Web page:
The vocal production in Noh is highly stylized. It is based on diaphragmatic breathing that reverberates through the head, chest and oral cavity. It should project sufficient loudness even when the singer wears a mask.
The vocal tone-center is relative. The first person who starts a chant instigates the central tone, and that tone range is informed by the character he is impersonating. The secondary actor signals his lower position by providing lighter, faster and higher tones (for example, Wakizure in Kokaji). Larger width of the range indicates the protagonist is a man while a narrower range indicates a woman.
There are two general styles of utai: spoken and chanted. Both are intoned in full voice, but never in falsetto.
The spoken sections, called kotoba, consist of unmetered prose. Usually the recitation divides a sentence into two parts: a gradual rising tone reaching a peak followed by a falling off. The highest tone falls on the second syllable of the second part. In the text transcription of the excerpts, syllables in bold identify the higher tones that lead to a descent.
Sections in kotoba are always delivered by an actor or two, but never by the jiutai. When considering the dramatic unfolding of a play, the difference between the two is important. The text delivered in kotoba by a single actor tends to be factual, whereas spoken text between two actors usually carries information that furthers and nourishes the unfolding drama.
The difference in style between the shite's and waki's kotoba can be heard in the following three examples:
Kokaji – Mondō
The Mondō from Kokaji is a spoken dialogue between the shite (a divine being) and waki (sword maker). The former sits on the left, and the latter on the right. This example offers two points of comparison between the kotoba styles of shite and waki.
The first point relates to the gradual rising tone. While they both use a rising line to get to a peak-tone, the overall ascent of the shite’s line is more subdued compared with the waki’s. The second point relates to the rhythm of delivery, since the shite’s is much slower than the waki.
The chanted music, called utai, can be sung in two different styles: yowagin, a gentler melodic singing, and tsuyogin, a more forceful and dramatic style.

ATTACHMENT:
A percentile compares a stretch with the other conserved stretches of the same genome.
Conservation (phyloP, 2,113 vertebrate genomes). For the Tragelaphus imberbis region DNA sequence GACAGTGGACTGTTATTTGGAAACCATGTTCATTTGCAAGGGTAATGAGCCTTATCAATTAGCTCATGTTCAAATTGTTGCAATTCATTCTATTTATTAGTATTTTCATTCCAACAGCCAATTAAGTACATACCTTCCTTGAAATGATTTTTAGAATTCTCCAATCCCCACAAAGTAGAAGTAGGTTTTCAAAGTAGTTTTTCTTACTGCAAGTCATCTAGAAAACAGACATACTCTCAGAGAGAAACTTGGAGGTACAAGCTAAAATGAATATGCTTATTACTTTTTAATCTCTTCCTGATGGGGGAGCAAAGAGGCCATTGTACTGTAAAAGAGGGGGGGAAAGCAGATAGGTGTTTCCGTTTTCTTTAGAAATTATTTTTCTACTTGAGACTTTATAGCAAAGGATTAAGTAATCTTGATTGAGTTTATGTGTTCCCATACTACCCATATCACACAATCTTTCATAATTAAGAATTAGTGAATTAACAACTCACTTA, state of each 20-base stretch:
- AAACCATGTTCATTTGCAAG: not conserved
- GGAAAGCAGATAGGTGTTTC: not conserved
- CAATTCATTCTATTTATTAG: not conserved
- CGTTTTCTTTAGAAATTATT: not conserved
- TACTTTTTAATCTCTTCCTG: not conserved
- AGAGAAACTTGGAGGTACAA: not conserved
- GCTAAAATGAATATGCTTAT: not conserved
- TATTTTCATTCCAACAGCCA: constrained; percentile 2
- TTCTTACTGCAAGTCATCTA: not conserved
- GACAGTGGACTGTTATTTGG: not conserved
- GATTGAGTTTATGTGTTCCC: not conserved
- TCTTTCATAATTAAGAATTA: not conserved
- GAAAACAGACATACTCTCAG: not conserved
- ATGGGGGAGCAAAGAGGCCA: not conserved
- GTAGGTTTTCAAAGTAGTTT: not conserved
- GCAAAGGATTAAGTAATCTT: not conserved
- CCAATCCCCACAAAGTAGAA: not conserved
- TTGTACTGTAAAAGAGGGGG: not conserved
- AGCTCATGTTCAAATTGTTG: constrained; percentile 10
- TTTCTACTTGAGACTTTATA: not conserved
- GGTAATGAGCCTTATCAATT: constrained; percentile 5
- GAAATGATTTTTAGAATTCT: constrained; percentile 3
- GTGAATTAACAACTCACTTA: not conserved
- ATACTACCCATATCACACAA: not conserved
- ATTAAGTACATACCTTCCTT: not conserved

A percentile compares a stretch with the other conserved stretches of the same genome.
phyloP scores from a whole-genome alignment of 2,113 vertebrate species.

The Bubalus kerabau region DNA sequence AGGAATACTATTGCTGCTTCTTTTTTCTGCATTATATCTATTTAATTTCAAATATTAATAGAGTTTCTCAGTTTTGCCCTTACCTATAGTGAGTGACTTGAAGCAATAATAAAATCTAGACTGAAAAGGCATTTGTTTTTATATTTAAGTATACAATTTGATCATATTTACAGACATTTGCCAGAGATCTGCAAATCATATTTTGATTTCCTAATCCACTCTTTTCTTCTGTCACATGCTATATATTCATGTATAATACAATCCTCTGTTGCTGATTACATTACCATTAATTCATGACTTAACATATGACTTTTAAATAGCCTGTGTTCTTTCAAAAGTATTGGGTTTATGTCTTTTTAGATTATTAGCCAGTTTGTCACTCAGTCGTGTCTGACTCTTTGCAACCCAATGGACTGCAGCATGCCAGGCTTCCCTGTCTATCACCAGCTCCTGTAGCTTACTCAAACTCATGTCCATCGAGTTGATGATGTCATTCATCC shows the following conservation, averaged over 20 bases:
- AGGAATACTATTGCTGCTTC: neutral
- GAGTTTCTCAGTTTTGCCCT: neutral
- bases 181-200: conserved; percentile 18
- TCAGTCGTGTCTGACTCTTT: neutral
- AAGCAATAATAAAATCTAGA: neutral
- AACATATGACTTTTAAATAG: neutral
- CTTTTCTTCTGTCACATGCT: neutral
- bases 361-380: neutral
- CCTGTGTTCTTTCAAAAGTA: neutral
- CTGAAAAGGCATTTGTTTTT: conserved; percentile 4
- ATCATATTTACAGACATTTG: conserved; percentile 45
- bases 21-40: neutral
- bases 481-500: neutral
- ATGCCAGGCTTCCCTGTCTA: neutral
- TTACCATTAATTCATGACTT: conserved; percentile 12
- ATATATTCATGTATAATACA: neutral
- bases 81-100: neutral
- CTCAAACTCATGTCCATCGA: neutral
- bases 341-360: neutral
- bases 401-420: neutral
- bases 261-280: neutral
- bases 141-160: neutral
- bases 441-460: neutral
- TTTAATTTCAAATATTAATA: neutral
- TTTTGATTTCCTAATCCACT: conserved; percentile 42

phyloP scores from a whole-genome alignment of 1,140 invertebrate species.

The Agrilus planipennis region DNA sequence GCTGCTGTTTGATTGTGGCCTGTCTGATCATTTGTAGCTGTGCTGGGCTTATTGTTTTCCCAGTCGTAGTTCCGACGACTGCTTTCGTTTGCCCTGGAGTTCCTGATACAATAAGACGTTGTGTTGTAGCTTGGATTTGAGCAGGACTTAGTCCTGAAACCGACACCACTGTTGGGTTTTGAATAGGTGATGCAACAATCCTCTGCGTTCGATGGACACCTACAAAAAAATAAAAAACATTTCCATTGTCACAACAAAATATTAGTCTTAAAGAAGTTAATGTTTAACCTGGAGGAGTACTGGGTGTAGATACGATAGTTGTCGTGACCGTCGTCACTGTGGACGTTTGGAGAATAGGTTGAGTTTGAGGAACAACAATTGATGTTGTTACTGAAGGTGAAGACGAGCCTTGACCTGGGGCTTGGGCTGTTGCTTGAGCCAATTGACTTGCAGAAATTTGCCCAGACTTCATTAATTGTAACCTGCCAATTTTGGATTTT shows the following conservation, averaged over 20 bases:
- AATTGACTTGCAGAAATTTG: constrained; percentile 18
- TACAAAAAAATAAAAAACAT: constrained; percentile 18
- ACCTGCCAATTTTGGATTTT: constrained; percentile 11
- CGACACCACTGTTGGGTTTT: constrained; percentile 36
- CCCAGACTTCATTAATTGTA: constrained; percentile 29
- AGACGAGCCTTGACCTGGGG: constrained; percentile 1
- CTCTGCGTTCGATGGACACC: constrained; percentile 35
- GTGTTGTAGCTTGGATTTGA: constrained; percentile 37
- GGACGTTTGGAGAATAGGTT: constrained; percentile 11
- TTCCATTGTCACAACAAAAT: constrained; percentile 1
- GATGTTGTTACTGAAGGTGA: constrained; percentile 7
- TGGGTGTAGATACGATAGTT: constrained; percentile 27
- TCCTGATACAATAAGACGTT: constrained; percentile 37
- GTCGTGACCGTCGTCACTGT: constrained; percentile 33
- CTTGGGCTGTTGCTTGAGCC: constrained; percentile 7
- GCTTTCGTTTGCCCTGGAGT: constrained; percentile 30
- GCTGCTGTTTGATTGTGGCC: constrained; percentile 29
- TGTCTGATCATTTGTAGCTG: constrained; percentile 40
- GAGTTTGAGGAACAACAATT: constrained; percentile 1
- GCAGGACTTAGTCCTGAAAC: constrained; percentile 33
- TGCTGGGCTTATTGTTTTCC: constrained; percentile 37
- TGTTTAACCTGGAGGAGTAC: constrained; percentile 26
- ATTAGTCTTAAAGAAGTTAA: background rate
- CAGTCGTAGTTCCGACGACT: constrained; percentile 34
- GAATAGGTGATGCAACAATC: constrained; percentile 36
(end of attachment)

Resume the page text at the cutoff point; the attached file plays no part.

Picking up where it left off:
When singing in yowagin style, the actor uses a modest vibrato, producing melodies with perceptible stable tones. This style is common in passages expressing elegance and pathos.
Even if the tonal center of a chant in Noh is not absolute and is instead determined by the performer, the chant’s intervals are fixed. The entire range covers two octaves and is divided into four register zones: Very Low, Low, Medium, and High, each one covering more or less the span of a perfect fourth.
Since tones are relative, they are referred to by a general name. The three most important tones are the Low, Medium, and High (in our example B2, E3, and A3 respectively), and the majority of the chants are set around these three nuclear-tones. Intermediate tones are used to melodically flow from one nuclear-tone to another.
Finally, the lower and higher ranges are extended with the addition of the low ryo and the ryo (E2 and F#2 respectively) for the former, and the kuri and high kuri (C4 and E4 respectively) for that latter.
The module is named after the kuri tone from the higher register. For the most part, the melodic material of the piece focuses on the High tone with few incursions on the kuri, shown in bold in the text of the video.
Upon reaching the kuri’s signature cadential melisma, the hon-yuri, the melodic material switches to Medium before cadencing on the Low. (The pitch material in this performance is a major second lower than the one shown in the figure above).
The registers in the video are symbolized by the following letters: L (Low), M (Medium), H (High), K (Kuri).
While singing in tsuyogin style, the actor uses a notable vibrato with utterances usually contained within a small range span. This style is used for most dramatic passages expressing events and emotions like celebration, excitement, bravery, or solemnity.
The actors do not attempt to produce specific melodic tones. Their singing oscillates mainly within a minor third shown below as Low and High tones. However, at specific moments the High tone is embellished with higher ones.
The section's name refers to the high tone kuri, so this section's melody is set in the higher register.
The registers in the video are symbolized by the following letters: L (Low), H (High), K (Kuri).